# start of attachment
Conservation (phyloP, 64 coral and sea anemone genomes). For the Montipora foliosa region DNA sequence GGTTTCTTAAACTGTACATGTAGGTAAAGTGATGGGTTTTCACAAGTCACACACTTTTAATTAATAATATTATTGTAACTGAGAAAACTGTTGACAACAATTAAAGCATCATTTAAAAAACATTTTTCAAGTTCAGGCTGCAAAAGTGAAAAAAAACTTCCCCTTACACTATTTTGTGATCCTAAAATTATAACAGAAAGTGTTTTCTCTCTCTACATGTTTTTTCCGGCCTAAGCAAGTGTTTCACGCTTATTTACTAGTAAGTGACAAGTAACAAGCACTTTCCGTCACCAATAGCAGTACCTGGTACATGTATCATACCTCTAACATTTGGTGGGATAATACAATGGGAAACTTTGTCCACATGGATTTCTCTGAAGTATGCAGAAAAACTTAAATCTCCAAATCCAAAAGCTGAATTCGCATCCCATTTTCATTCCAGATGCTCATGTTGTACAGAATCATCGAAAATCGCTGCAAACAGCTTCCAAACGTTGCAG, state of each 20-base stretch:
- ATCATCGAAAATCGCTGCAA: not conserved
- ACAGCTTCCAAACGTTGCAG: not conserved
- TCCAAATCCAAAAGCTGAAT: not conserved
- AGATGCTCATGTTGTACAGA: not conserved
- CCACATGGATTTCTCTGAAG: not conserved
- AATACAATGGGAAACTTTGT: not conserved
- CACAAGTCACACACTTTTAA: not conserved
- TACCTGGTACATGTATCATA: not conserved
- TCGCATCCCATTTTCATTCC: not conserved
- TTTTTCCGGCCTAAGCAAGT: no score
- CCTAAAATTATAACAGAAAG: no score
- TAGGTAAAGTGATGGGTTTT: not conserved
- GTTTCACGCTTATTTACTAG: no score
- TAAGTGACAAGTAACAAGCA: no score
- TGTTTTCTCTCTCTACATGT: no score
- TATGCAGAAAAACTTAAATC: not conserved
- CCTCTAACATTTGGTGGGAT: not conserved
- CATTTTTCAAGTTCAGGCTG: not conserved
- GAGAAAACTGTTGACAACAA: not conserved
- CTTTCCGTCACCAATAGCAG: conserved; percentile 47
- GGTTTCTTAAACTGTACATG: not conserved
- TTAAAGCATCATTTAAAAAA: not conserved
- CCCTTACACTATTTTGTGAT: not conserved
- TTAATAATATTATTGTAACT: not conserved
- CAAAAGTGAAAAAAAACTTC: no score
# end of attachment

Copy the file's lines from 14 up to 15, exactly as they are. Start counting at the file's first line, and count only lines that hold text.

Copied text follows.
- GTTTCACGCTTATTTACTAG: no score
- TAAGTGACAAGTAACAAGCA: no score